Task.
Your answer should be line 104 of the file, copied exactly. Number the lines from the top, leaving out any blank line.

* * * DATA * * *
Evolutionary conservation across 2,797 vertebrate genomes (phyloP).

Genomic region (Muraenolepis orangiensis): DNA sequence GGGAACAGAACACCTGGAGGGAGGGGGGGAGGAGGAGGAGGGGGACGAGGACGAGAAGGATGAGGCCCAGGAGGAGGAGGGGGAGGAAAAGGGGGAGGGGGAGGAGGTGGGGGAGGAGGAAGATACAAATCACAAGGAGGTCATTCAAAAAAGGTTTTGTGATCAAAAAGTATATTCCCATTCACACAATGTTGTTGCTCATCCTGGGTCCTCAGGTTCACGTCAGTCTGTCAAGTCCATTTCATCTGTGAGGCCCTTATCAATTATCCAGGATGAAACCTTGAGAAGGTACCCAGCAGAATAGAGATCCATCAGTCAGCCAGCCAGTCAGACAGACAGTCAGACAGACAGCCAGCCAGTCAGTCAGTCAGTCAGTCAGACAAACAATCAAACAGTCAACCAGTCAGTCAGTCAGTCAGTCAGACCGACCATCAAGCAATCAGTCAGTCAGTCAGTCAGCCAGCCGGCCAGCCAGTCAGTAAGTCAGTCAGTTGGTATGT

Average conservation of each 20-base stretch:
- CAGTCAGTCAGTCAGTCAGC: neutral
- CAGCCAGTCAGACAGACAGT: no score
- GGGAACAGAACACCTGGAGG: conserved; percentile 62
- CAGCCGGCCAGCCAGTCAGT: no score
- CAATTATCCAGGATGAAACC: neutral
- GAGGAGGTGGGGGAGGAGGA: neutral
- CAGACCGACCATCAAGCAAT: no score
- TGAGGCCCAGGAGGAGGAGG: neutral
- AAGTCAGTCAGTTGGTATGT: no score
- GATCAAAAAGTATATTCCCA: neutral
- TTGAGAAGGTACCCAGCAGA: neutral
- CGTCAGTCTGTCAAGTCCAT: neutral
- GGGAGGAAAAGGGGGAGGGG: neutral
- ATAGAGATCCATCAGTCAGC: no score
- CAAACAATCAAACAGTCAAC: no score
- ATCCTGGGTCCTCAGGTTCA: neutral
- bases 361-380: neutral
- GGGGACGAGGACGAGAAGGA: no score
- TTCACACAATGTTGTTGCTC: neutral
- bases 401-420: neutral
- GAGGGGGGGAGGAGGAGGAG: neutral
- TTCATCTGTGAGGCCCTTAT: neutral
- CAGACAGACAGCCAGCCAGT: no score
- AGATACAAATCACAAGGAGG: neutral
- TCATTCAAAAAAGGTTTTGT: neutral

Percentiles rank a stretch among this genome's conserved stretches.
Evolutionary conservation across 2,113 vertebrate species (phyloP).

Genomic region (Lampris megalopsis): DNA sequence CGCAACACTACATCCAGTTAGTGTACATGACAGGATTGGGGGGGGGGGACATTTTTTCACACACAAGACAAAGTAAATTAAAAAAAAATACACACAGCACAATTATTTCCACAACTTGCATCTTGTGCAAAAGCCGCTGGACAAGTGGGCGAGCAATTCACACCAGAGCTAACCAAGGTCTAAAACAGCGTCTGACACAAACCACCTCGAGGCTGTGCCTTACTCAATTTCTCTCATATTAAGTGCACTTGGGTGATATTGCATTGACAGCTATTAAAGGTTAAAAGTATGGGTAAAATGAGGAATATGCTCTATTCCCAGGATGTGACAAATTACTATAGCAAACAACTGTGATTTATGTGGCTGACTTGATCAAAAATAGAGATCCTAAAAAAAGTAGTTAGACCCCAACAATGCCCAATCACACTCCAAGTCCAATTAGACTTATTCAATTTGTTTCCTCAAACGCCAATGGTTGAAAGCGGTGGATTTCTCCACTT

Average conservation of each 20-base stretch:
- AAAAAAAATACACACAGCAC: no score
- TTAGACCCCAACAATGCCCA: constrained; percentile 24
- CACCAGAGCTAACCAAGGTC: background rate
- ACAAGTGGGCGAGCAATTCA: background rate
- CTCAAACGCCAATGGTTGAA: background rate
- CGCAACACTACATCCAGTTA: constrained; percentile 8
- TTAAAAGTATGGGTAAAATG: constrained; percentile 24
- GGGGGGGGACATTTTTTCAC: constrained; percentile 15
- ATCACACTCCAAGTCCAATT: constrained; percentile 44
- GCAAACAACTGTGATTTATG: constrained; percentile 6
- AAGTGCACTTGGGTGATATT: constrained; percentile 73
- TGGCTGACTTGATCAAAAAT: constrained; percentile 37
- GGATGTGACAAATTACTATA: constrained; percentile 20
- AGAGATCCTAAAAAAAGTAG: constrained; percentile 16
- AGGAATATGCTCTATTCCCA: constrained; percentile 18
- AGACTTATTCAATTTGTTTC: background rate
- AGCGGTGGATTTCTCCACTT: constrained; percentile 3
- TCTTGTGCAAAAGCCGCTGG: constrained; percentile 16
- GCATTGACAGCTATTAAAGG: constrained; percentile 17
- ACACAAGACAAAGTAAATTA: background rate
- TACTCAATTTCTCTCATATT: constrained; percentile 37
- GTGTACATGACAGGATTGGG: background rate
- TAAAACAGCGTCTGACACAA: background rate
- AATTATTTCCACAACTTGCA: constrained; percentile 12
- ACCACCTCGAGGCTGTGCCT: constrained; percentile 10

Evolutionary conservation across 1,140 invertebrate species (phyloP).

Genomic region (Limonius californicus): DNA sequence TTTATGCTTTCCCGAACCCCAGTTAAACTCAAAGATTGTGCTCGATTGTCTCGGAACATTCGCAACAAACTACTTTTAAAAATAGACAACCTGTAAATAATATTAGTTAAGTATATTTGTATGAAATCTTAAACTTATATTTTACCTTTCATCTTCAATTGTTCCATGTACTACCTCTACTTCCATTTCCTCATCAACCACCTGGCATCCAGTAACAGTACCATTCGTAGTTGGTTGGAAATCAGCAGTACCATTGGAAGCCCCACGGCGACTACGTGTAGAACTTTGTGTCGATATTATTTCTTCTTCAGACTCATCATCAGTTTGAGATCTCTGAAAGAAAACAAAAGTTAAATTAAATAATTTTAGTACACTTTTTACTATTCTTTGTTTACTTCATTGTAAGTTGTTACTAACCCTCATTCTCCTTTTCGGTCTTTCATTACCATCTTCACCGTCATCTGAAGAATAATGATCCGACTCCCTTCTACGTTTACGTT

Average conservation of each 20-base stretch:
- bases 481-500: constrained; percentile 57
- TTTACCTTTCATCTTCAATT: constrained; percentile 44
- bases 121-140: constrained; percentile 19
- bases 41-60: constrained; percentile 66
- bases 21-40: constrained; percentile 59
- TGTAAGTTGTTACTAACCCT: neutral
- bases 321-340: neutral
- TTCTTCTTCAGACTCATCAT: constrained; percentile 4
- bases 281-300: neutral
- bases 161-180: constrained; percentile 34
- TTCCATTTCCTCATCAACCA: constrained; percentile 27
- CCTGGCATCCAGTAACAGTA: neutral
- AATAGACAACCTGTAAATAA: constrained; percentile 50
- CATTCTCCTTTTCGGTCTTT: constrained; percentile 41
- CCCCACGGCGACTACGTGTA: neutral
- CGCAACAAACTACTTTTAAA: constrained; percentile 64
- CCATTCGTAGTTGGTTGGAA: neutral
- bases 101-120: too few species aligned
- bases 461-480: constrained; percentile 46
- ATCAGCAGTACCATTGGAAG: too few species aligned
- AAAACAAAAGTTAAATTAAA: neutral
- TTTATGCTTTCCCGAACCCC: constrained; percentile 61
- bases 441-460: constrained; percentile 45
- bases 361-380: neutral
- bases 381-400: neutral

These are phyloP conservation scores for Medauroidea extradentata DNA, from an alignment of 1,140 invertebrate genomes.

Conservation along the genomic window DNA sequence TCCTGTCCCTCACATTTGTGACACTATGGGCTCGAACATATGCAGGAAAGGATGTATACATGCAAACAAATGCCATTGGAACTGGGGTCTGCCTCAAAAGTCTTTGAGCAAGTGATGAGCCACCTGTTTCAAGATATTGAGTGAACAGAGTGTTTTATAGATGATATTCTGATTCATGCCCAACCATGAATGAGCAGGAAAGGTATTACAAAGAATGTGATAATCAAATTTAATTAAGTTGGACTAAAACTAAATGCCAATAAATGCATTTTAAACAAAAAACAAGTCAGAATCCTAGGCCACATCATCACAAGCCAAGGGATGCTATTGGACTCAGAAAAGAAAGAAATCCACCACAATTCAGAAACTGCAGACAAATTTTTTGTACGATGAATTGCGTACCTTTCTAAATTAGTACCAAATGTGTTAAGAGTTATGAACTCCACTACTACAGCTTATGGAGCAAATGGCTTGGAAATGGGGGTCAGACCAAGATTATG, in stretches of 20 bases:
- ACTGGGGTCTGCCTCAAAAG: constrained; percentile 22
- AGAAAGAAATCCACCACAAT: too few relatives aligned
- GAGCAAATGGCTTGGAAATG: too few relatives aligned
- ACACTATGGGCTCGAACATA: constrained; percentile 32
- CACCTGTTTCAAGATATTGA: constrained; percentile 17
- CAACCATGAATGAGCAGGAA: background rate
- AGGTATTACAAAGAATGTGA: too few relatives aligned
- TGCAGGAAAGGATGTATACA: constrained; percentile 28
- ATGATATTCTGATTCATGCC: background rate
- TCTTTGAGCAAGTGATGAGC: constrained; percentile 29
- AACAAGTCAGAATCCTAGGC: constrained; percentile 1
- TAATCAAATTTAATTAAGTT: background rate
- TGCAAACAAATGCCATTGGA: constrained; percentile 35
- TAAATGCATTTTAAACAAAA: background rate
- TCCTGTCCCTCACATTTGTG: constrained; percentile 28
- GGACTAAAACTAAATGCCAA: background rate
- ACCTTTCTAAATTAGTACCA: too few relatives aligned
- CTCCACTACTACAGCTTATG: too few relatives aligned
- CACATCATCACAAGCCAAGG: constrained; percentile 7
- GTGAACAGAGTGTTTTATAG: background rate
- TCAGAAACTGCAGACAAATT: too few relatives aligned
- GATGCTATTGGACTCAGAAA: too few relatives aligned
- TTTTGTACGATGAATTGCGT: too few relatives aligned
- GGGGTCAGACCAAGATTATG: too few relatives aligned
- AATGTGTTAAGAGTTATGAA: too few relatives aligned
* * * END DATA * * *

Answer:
- ACCTTTCTAAATTAGTACCA: too few relatives aligned